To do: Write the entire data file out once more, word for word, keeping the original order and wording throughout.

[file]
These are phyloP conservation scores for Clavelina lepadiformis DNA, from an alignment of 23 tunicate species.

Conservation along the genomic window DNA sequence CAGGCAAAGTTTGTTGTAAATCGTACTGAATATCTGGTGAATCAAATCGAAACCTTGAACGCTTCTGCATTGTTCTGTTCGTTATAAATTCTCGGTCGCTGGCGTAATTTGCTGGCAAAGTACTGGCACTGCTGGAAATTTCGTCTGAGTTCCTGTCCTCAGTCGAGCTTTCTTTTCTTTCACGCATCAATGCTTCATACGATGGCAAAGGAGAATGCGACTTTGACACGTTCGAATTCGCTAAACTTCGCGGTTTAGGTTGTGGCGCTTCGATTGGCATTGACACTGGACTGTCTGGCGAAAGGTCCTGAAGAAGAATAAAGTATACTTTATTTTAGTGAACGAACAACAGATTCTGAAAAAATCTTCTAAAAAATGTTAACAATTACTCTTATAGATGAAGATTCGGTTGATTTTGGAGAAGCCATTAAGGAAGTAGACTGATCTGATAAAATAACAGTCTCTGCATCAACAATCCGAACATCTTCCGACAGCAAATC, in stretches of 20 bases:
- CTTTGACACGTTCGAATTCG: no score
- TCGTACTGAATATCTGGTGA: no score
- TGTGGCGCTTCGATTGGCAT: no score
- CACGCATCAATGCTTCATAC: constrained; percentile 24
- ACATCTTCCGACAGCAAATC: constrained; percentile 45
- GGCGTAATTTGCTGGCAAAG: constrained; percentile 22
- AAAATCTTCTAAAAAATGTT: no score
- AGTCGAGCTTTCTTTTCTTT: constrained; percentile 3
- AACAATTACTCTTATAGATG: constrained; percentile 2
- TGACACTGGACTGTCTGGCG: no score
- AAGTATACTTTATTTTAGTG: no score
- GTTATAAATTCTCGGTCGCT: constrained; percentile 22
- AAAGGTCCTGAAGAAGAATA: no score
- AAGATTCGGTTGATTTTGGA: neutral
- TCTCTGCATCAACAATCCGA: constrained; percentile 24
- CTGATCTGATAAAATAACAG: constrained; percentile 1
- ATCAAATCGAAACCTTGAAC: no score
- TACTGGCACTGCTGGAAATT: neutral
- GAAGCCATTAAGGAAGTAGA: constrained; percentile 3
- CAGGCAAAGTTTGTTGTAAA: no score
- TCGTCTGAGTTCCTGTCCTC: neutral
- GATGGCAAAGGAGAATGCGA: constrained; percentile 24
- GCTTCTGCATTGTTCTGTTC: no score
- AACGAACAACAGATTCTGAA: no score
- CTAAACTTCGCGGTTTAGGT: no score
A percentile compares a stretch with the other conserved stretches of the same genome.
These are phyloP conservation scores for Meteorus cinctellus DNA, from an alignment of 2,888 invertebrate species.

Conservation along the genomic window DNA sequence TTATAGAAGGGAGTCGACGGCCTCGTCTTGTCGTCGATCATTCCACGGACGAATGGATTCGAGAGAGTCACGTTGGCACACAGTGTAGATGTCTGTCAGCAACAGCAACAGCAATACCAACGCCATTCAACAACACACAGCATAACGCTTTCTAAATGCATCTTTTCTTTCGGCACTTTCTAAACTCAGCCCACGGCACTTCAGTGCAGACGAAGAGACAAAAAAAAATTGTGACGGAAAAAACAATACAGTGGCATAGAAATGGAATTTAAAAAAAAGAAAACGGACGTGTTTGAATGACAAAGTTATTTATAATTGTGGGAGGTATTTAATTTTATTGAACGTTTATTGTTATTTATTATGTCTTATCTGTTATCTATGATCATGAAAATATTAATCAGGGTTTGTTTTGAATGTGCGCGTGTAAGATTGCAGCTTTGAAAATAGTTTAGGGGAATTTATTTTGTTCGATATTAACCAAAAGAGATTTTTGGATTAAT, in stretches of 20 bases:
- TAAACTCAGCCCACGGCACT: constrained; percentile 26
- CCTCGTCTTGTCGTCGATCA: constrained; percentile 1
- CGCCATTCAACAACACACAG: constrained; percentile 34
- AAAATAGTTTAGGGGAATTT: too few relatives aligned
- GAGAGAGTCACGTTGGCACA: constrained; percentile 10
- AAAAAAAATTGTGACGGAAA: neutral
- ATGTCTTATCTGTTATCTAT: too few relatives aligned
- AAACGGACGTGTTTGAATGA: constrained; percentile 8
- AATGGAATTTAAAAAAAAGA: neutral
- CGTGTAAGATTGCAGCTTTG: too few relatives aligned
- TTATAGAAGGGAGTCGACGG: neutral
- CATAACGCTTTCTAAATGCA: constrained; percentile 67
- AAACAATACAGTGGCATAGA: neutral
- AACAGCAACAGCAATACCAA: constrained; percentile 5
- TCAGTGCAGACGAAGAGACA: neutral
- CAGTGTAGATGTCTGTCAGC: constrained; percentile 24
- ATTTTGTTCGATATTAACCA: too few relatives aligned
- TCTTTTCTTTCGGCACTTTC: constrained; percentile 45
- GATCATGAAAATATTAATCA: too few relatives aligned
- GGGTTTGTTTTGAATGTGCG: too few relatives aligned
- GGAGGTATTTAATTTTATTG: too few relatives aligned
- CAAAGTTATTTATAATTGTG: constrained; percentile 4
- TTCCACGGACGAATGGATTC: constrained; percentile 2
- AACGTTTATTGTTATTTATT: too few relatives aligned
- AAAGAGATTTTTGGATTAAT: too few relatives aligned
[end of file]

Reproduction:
These are phyloP conservation scores for Clavelina lepadiformis DNA, from an alignment of 23 tunicate species.

Conservation along the genomic window DNA sequence CAGGCAAAGTTTGTTGTAAATCGTACTGAATATCTGGTGAATCAAATCGAAACCTTGAACGCTTCTGCATTGTTCTGTTCGTTATAAATTCTCGGTCGCTGGCGTAATTTGCTGGCAAAGTACTGGCACTGCTGGAAATTTCGTCTGAGTTCCTGTCCTCAGTCGAGCTTTCTTTTCTTTCACGCATCAATGCTTCATACGATGGCAAAGGAGAATGCGACTTTGACACGTTCGAATTCGCTAAACTTCGCGGTTTAGGTTGTGGCGCTTCGATTGGCATTGACACTGGACTGTCTGGCGAAAGGTCCTGAAGAAGAATAAAGTATACTTTATTTTAGTGAACGAACAACAGATTCTGAAAAAATCTTCTAAAAAATGTTAACAATTACTCTTATAGATGAAGATTCGGTTGATTTTGGAGAAGCCATTAAGGAAGTAGACTGATCTGATAAAATAACAGTCTCTGCATCAACAATCCGAACATCTTCCGACAGCAAATC, in stretches of 20 bases:
- CTTTGACACGTTCGAATTCG: no score
- TCGTACTGAATATCTGGTGA: no score
- TGTGGCGCTTCGATTGGCAT: no score
- CACGCATCAATGCTTCATAC: constrained; percentile 24
- ACATCTTCCGACAGCAAATC: constrained; percentile 45
- GGCGTAATTTGCTGGCAAAG: constrained; percentile 22
- AAAATCTTCTAAAAAATGTT: no score
- AGTCGAGCTTTCTTTTCTTT: constrained; percentile 3
- AACAATTACTCTTATAGATG: constrained; percentile 2
- TGACACTGGACTGTCTGGCG: no score
- AAGTATACTTTATTTTAGTG: no score
- GTTATAAATTCTCGGTCGCT: constrained; percentile 22
- AAAGGTCCTGAAGAAGAATA: no score
- AAGATTCGGTTGATTTTGGA: neutral
- TCTCTGCATCAACAATCCGA: constrained; percentile 24
- CTGATCTGATAAAATAACAG: constrained; percentile 1
- ATCAAATCGAAACCTTGAAC: no score
- TACTGGCACTGCTGGAAATT: neutral
- GAAGCCATTAAGGAAGTAGA: constrained; percentile 3
- CAGGCAAAGTTTGTTGTAAA: no score
- TCGTCTGAGTTCCTGTCCTC: neutral
- GATGGCAAAGGAGAATGCGA: constrained; percentile 24
- GCTTCTGCATTGTTCTGTTC: no score
- AACGAACAACAGATTCTGAA: no score
- CTAAACTTCGCGGTTTAGGT: no score
A percentile compares a stretch with the other conserved stretches of the same genome.
These are phyloP conservation scores for Meteorus cinctellus DNA, from an alignment of 2,888 invertebrate species.

Conservation along the genomic window DNA sequence TTATAGAAGGGAGTCGACGGCCTCGTCTTGTCGTCGATCATTCCACGGACGAATGGATTCGAGAGAGTCACGTTGGCACACAGTGTAGATGTCTGTCAGCAACAGCAACAGCAATACCAACGCCATTCAACAACACACAGCATAACGCTTTCTAAATGCATCTTTTCTTTCGGCACTTTCTAAACTCAGCCCACGGCACTTCAGTGCAGACGAAGAGACAAAAAAAAATTGTGACGGAAAAAACAATACAGTGGCATAGAAATGGAATTTAAAAAAAAGAAAACGGACGTGTTTGAATGACAAAGTTATTTATAATTGTGGGAGGTATTTAATTTTATTGAACGTTTATTGTTATTTATTATGTCTTATCTGTTATCTATGATCATGAAAATATTAATCAGGGTTTGTTTTGAATGTGCGCGTGTAAGATTGCAGCTTTGAAAATAGTTTAGGGGAATTTATTTTGTTCGATATTAACCAAAAGAGATTTTTGGATTAAT, in stretches of 20 bases:
- TAAACTCAGCCCACGGCACT: constrained; percentile 26
- CCTCGTCTTGTCGTCGATCA: constrained; percentile 1
- CGCCATTCAACAACACACAG: constrained; percentile 34
- AAAATAGTTTAGGGGAATTT: too few relatives aligned
- GAGAGAGTCACGTTGGCACA: constrained; percentile 10
- AAAAAAAATTGTGACGGAAA: neutral
- ATGTCTTATCTGTTATCTAT: too few relatives aligned
- AAACGGACGTGTTTGAATGA: constrained; percentile 8
- AATGGAATTTAAAAAAAAGA: neutral
- CGTGTAAGATTGCAGCTTTG: too few relatives aligned
- TTATAGAAGGGAGTCGACGG: neutral
- CATAACGCTTTCTAAATGCA: constrained; percentile 67
- AAACAATACAGTGGCATAGA: neutral
- AACAGCAACAGCAATACCAA: constrained; percentile 5
- TCAGTGCAGACGAAGAGACA: neutral
- CAGTGTAGATGTCTGTCAGC: constrained; percentile 24
- ATTTTGTTCGATATTAACCA: too few relatives aligned
- TCTTTTCTTTCGGCACTTTC: constrained; percentile 45
- GATCATGAAAATATTAATCA: too few relatives aligned
- GGGTTTGTTTTGAATGTGCG: too few relatives aligned
- GGAGGTATTTAATTTTATTG: too few relatives aligned
- CAAAGTTATTTATAATTGTG: constrained; percentile 4
- TTCCACGGACGAATGGATTC: constrained; percentile 2
- AACGTTTATTGTTATTTATT: too few relatives aligned
- AAAGAGATTTTTGGATTAAT: too few relatives aligned